Maybe you know her as Mary Katherine Gallagher, the awkward, spindly Catholic-school student with a penchant for sniffing her armpits. Perhaps you remember her parodies of Courtney Love, Liza Minnelli and Monica Lewinski on “Saturday Night Live.”
Molly Shannon spent six years getting laughs on “SNL,” and after leaving the show in 2002 made comedic contributions in films including “Mean Girls,” “Scary Movie 4,” “Little Man” and “Talladega Nights: The Ballad of Ricky Bobby,” and on TV in “Scrubs,” “Will & Grace” and “Sex and the City.”
But in her new film, “Year of the Dog,” opening nationwide Friday, Shannon gets really serious. Darkly so. She plays a corporate secretary living a comfortable life with her loving dog, until it suddenly dies, sending her spiraling out of control.
Shannon, 42, married three years and the mother of two young children, is returning on May 12 to “Saturday Night Live,” as host. She talked this week with The Associated Press about her post-“SNL” life and why this juicy new role is just what she needed.
AP: What appealed to you about this character?
Shannon: I really like how she struggles through things to find herself. ... A lot of people don’t want to do that. They want the easy route. ... They’ll live marginalized lives just because it’s comfortable. But she does really struggle through it and change and find herself. I admire how she comes eventually to say, “This is me, this is what I love, this is what makes my heart sing.” It’s a very messy process, but she struggles through it to find a better life for herself, with more meaning. ... I like that it’s a woman’s story, and all the other wonderful characters. I just think it’s beautiful. It’s just so well-observed by (writer-director) Mike White.
AP: He wrote this part for you. Why this kind of role?
Shannon: He knows me in a deeper way because were close friends in real life, so he sees me in a different way. I think he understands that I’m more than just the girl who sniffs her armpits. I read that that’s how he put it so I’m just repeating what he said. But because he knows me personally, I think he felt he wanted to give me a chance to extend myself a little more as a performer.
AP: What was it like to play such a dark part?
Shannon: As a performer it was just the greatest. I loved it. It was just incredibly, deeply fulfilling. It was cathartic and I really enjoyed it. I don’t stay in those dark places for too long. I wouldn’t be able to do that. But certainly for the amount of time that I could do it and come out of it, it was one of the most rewarding experiences of my career.
AP: How did “Saturday Night Live” prepare you for this part, or for show-business in general?
Shannon: It’s kind of like a comedy writing camp. You have to, week after week, think of ideas and perform them and get together with writers. As a performer it’s just great because you’re constantly practicing your comedy writing and you’re performing every week. You just learn a lot, as a performer and as a writer, because you’re constantly having to put yourself out there. ... A lot of the people from (“SNL”) tend to have careers after the show because they’re able to treat Hollywood in the same way, where they’ll generate stuff for themselves.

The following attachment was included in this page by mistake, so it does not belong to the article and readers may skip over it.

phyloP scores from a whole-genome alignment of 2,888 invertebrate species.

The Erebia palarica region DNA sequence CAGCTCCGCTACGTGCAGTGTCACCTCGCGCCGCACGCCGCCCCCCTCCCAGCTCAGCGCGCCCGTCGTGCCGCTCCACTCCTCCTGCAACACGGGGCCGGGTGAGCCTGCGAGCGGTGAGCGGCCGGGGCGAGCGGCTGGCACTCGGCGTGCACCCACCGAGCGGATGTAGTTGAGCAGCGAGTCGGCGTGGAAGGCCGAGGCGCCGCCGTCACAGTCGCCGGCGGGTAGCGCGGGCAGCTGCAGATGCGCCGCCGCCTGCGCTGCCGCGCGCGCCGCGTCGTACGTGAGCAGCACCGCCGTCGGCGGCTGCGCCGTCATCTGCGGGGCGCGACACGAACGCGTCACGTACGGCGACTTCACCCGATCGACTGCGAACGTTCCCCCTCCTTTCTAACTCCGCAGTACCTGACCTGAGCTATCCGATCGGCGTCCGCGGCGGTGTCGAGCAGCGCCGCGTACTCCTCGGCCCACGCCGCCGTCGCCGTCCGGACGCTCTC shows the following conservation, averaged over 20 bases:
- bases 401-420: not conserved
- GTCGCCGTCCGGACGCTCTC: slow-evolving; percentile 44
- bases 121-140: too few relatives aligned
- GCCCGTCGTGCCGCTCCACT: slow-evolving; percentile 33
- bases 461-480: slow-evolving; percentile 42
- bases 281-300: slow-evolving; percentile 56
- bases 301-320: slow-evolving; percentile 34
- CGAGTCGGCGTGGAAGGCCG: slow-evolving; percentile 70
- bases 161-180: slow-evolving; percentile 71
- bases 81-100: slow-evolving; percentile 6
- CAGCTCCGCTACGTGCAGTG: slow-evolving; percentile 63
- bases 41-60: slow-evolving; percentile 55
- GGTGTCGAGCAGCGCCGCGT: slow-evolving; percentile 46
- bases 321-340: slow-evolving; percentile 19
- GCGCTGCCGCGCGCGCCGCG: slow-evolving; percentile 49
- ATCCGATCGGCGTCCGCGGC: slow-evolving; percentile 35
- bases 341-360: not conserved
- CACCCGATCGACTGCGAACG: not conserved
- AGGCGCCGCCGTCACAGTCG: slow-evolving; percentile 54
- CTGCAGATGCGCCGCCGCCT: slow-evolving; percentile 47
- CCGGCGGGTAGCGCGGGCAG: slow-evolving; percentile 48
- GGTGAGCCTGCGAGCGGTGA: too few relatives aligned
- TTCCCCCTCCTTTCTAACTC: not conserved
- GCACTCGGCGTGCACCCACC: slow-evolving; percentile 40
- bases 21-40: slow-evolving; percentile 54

AP: You have a drama background. How did you come to comedy?
Shannon: I went to drama school at New York University. I actually went to college with Adam Sandler. He was a dramatic actor, too! Isn’t that funny? Basically I took all these very serious acting classes and it was all very intense. You do sense-memory and body work and all these crying scenes. I think my third year there they were casting for a comedy show called “The Follies” ... and it was like a revue show where they cast a bunch of performers and we would make fun of the teacher and do skits. ... That’s when I really was like, “Wow, I really like this comedy thing.” It came very naturally to me and I really like that it was so spontaneous and you could improvise ... I created Mary Katherine Gallagher in that show, and Adam Sandler was in that show too.
AP: What are your career aspirations?
Shannon: I really like the way it’s going right now because I’m able to work and take lots of time off so I can be with my kids. I like both movies and TV, so I don’t have some big grand plan. ... I just kind of take it case by case. I wouldn’t say I have some big master plan. But I do try to really balance both of them together so I don’t feel like I’m just working too much. I really love having lots of down time with my kids.
AP: So it’s a good life?
Shannon: I worked really hard to get to this point where I could just take a deep breath and pick and choose so I feel really fortunate. I really am trying to embrace how great this time is and I’m happy it all came together, my personal life with the work life. I feel really grateful, that’s how I feel these days.